Ilias Kyriazakis, project coordinator, explains how the 22 academic and industry partners involved in the project are taking an innovative approach to address the health challenges in pig and poultry production. Unlike previous attempts to address pig and poultry diseases, PROHEALTH approached the problems in a holistic way, looking at the perspective of the animal, the environment and the pathogen. The focus is on developing applications which control diseases, but also are economical for farmers and acceptable to consumers.

Jarrko Niemi of the Natural Resources Institute Finland presents findings emphasizing the importance of public support in managing poultry production diseases. Production diseases such as coccidiosis and injurious feather pecking can cause substantial economic losses if they are not controlled properly. To control disease and ensure poultry production is sustainable, it is vital for the public to appreciate that certain housing conditions and control measures are needed to preserve bird health and welfare. To foster discussion it’s important to share information about which certain practices are used in order to increase acceptability of certain management practices.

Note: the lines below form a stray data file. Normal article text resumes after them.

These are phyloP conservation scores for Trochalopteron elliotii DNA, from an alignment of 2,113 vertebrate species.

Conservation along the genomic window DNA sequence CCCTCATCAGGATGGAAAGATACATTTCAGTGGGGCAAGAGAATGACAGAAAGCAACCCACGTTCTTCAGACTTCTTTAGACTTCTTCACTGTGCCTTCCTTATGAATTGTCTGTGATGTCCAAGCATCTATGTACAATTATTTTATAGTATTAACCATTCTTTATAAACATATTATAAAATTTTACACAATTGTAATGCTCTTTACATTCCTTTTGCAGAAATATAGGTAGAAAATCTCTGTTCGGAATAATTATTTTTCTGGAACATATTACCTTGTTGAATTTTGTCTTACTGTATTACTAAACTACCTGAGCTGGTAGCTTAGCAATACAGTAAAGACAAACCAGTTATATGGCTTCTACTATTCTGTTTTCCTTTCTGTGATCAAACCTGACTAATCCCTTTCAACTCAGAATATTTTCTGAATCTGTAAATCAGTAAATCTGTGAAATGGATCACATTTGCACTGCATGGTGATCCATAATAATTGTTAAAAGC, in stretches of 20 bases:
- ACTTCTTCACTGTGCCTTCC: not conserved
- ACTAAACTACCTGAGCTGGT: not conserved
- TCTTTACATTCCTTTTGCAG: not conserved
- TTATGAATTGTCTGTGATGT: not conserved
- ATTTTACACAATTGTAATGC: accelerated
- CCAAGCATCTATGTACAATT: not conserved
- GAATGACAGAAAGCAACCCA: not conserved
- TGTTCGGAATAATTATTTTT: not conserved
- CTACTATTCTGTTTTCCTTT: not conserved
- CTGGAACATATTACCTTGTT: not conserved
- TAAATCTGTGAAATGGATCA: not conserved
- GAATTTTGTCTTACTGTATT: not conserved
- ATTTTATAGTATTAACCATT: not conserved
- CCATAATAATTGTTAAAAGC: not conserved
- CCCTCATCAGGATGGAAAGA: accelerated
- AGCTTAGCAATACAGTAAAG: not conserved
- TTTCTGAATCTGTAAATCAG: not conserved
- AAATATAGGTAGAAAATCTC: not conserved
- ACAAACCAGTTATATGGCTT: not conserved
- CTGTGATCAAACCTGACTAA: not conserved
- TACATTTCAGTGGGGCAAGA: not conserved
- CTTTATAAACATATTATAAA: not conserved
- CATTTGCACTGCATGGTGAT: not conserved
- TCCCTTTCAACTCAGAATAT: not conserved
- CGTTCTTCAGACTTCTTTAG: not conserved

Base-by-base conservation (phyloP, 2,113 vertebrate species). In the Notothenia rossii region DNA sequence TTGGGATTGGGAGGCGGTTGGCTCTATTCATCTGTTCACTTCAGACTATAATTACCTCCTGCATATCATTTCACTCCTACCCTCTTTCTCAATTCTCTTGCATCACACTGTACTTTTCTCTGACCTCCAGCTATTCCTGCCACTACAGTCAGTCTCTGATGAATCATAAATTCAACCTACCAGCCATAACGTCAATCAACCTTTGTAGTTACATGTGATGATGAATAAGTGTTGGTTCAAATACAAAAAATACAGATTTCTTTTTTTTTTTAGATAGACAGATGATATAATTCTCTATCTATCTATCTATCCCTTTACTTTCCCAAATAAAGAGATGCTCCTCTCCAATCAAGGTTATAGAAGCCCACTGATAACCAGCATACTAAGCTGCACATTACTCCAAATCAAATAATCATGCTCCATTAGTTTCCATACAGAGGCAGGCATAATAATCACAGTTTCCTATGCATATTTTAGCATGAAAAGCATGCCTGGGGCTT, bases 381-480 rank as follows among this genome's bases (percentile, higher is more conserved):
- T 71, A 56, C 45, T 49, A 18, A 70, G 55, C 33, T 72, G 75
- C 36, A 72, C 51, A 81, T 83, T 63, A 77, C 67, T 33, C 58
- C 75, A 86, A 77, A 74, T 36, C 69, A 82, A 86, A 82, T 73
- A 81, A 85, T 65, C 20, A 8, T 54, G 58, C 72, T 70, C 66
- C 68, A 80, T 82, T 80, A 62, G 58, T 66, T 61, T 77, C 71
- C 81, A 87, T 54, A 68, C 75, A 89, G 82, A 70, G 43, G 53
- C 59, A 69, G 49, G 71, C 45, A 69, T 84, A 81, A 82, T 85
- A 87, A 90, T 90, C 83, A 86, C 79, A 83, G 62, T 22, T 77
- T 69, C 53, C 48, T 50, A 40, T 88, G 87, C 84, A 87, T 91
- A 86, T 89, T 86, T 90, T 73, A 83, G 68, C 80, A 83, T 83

Jens Peter Christensen of the University of Copenhagen presents his research looking at poultry mortality associated with E. coli. As well as explaining new findings revealing that E. coli can be transmitted from broiler breeders to offspring, he describes the interventions farmers should be taking — such as vaccination — to limit the risk of E. coli impacting on their flocks

Ivan Rychlik of Brno’s Veterinary Research Institute describes a study he conducted in which he analysed thousands of samples taken from pigs and chicken to identify which bacteria are associated with high and low-performing herds and flocks. Using the positive bacteria, his team then created a probiotic mixture that they proved could increase resistance to salmonella by 100-fold, and increase resistance to campylobacter by 10-fold.

Ghent University’s Tommy van Limbergen describes his team’s research into the risk factors associated with poultry production diseases. By analysing technical performance, welfare and antibiotics use across 400 broiler farms in seven countries, they identified that farm management is crucial to performance, health and welfare of broilers.

Neil Foster describes work being carried out at the University of Nottingham to develop diagnostic markers for two production diseases, necrotic enteritis and coccidiosis.


Panel Discussion